Policy & Ethics

In the science community, when dealing with people who are either evangelists in a war they know little about or are simply anti-science, this is known as "moving the goalposts." Basically, you just keep changing your argument every time the old one is shown to be invalid. That is what Greg Glassman, CEO of CrossFit, is doing.
For this issue, why should an economist lead? Why not a health economist? The answer: Many of the urgent problems are economic, so we need an economist, especially one versed in macro-economic issues and the world economy. To stop the global rise of drug-resistant infections, there's a supply-and-demand problem that needs to be fixed.
A proposed resolution by the New York State PTA, to be voted on at their November convention, supports mandatory labeling and a GMO ban from school food. The resolution, which is shocking coming from an organization that, is packed full of pseudoscientific thinking and anti-biotechnology propaganda.
Showing up to work at all costs is very much the American way. Called "presenteeism" — the opposite of absenteeism — is when workers come to their place of business instead of recovering from whatever ails them. This behavior, which accounts for 75 percent of productivity loss, also racks up a number of health issues: fatigue, depression, sleep disorders, and anxiety.
Enjoy the first installment of a new series entitled The Shackling of the Physician, about inane and laborious diagnostic coding excesses. Bitten by orca? Opera house as place of occurrence of external cause? Pecked by chicken? You have to be kidding ... Can anyone say #physicianburnout?    
Perhaps more so than in any election in recent memory, the two major party presidential candidates have shown a shocking willingness to abandon the truth at a moment's notice. Twitter was ablaze after it was announced that Hillary Clinton and Donald Trump answered the questions posed by Science Debate 2016. But considering their inconsistencies, how seriously should we take their answers?
Perhaps the most problematic classification system in the scientific community is that of the impact factor, which attempts to rank journals by their relative importance. This factor for a particular journal is equal to the average number of times an article in the journal is cited in a given year. While this sounds useful, in practice, it has been a slow-motion train wreck.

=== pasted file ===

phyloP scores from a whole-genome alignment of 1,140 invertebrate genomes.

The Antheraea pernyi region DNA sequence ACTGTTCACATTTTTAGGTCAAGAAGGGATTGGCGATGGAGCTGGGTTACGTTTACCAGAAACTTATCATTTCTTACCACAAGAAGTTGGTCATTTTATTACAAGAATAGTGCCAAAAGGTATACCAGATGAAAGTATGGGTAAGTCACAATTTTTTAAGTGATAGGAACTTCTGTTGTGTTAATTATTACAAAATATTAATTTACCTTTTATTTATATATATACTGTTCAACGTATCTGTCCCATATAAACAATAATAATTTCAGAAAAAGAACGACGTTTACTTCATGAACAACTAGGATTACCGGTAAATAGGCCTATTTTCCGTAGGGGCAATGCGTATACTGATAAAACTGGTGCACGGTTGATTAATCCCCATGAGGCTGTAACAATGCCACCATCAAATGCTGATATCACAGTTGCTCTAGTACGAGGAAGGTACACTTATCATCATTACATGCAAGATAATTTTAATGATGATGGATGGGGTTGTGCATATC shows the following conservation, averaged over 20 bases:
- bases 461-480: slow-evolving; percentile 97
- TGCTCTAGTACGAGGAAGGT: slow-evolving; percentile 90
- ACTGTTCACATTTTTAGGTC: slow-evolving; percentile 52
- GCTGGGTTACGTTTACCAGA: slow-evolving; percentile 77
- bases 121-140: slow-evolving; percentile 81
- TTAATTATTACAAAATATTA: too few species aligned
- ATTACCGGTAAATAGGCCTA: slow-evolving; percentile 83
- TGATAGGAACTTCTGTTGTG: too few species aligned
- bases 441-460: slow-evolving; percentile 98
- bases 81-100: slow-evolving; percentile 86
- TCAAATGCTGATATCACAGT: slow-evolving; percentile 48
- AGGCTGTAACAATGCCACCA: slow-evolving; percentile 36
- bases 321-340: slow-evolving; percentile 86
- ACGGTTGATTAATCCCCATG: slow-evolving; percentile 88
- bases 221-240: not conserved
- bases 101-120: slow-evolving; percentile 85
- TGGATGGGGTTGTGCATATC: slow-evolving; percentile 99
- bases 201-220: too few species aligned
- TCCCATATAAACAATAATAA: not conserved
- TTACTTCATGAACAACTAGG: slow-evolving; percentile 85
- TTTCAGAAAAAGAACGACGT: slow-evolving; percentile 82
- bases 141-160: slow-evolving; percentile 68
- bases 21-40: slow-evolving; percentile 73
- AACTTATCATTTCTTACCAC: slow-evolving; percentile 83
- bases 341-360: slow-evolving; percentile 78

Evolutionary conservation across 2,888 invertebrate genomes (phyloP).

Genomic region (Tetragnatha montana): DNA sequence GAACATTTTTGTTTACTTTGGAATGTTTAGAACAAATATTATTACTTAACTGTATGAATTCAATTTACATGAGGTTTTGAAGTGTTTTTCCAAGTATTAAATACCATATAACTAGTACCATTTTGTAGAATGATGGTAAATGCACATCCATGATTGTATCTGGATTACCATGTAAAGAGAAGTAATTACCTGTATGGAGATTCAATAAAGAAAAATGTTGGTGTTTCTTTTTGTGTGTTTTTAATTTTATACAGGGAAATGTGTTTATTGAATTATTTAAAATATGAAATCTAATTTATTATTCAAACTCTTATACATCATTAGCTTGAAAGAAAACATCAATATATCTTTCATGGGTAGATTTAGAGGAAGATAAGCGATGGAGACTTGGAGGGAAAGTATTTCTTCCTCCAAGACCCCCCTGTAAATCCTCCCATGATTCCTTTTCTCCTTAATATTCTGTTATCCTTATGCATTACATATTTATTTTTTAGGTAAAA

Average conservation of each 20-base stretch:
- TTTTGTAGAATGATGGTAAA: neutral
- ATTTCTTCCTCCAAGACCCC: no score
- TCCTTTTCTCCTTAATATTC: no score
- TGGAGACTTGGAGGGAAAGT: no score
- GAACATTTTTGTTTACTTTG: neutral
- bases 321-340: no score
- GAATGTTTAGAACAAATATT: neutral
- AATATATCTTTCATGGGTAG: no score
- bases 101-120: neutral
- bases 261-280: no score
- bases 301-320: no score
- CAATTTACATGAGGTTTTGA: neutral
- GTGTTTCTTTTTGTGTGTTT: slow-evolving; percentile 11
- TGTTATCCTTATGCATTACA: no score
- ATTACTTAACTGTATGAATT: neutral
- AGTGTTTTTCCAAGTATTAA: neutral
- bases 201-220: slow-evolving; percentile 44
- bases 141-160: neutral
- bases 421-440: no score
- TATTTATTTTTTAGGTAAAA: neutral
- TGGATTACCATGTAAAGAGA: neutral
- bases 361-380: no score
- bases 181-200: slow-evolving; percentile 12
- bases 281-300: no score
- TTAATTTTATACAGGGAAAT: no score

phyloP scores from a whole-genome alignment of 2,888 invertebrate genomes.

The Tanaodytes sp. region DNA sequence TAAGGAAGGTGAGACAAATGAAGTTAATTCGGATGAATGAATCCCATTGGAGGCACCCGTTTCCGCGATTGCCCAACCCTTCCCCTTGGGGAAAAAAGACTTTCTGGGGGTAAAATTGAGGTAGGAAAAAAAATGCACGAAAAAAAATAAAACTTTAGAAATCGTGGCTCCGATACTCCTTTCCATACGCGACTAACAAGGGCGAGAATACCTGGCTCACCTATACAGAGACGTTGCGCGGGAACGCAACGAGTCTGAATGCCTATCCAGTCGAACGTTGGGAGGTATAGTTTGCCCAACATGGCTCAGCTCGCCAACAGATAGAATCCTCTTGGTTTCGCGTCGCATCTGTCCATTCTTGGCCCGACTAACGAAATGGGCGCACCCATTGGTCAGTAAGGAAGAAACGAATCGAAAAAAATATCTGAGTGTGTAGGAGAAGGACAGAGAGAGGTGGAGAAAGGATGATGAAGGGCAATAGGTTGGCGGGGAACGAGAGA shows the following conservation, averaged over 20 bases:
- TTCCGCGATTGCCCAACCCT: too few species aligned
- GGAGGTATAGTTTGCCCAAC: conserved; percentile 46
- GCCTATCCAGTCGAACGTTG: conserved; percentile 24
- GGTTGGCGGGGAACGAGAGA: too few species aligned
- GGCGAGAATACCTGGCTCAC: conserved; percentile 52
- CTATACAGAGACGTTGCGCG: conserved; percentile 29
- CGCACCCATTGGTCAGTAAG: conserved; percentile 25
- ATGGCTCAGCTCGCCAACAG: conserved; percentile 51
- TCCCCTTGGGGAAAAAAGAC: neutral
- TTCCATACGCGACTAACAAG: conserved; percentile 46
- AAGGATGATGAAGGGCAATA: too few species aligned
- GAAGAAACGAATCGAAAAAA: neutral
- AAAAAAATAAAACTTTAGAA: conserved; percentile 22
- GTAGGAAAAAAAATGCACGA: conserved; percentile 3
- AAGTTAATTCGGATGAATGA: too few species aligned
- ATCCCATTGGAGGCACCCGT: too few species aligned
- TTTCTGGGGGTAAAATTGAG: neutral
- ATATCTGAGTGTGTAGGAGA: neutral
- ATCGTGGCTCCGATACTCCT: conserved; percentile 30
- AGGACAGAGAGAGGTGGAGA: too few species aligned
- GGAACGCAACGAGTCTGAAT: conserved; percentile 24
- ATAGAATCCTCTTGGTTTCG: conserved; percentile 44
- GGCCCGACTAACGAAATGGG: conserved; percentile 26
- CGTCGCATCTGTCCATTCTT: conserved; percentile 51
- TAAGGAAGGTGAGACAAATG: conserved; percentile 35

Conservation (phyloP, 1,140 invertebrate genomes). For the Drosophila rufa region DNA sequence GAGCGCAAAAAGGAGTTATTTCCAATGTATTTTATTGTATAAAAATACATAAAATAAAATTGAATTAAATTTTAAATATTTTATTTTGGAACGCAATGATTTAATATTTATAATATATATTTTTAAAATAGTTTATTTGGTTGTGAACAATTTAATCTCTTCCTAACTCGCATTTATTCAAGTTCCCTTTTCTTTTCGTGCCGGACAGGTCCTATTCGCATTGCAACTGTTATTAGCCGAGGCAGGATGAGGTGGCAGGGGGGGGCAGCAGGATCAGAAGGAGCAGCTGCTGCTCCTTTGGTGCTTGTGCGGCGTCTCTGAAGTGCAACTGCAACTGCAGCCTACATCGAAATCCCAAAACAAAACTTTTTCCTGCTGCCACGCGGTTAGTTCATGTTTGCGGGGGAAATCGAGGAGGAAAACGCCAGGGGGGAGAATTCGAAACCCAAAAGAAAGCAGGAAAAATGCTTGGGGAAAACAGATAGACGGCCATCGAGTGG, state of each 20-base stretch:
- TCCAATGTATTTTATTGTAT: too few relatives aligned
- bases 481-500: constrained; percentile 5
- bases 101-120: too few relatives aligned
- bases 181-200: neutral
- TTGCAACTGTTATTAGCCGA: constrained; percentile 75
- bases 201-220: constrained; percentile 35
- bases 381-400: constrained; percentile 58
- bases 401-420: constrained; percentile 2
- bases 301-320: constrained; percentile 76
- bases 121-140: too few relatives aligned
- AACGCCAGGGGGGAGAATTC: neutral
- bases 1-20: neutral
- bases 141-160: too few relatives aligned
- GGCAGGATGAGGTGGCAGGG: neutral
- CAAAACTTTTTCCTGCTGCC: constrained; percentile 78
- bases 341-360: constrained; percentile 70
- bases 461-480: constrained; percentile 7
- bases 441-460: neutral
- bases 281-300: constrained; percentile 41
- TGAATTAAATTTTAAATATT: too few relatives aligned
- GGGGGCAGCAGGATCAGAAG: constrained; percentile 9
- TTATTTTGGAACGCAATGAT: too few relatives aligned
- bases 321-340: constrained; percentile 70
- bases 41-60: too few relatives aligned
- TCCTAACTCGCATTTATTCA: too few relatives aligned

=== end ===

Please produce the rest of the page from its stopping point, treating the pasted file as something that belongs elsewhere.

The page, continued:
Follow the money
The "follow the money" argument is an intellectually lazy fallacy. However, if you really do think that money will change our minds, then write us a check.
In 1960, a Boeing mechanic was told he had renal failure – a death sentence. But he was started on an experimental technique – dialysis – which extended his life for 11 years and made him Patient Zero in this revolutionary area in health care. Today, Medicare spends more than $10 billion on dialysis, medications and laboratory testing for some 370,000 patients.
1. In America, we have the luxury of plentiful, affordable energy and full bellies - and so we have groups who are raising a billion dollars a year criticizing modern science and technology. Most media outlets just play along but UPI recently took a critical look at one topic; the claims of health effects related to modern natural gas extraction. It's a topic we've look at with interest, but there's just nothing there, as UPI notes. Read more in Studies blaming ailments on Pennsylvania fracking are flawed 
Researchers in Pittsburgh studying the effectiveness of email say that the electronic process is rife with miscommunication, exchanges between parties often have a difficult time conveying feelings properly, and most interestingly that emails among friends are no more effective than those between total strangers. 
Haiti did not have a single case of cholera until October 2010 -- 10 months after a devastating earthquake leveled the country on Jan. 12 of the same year, killing up to an estimated 300,000 people.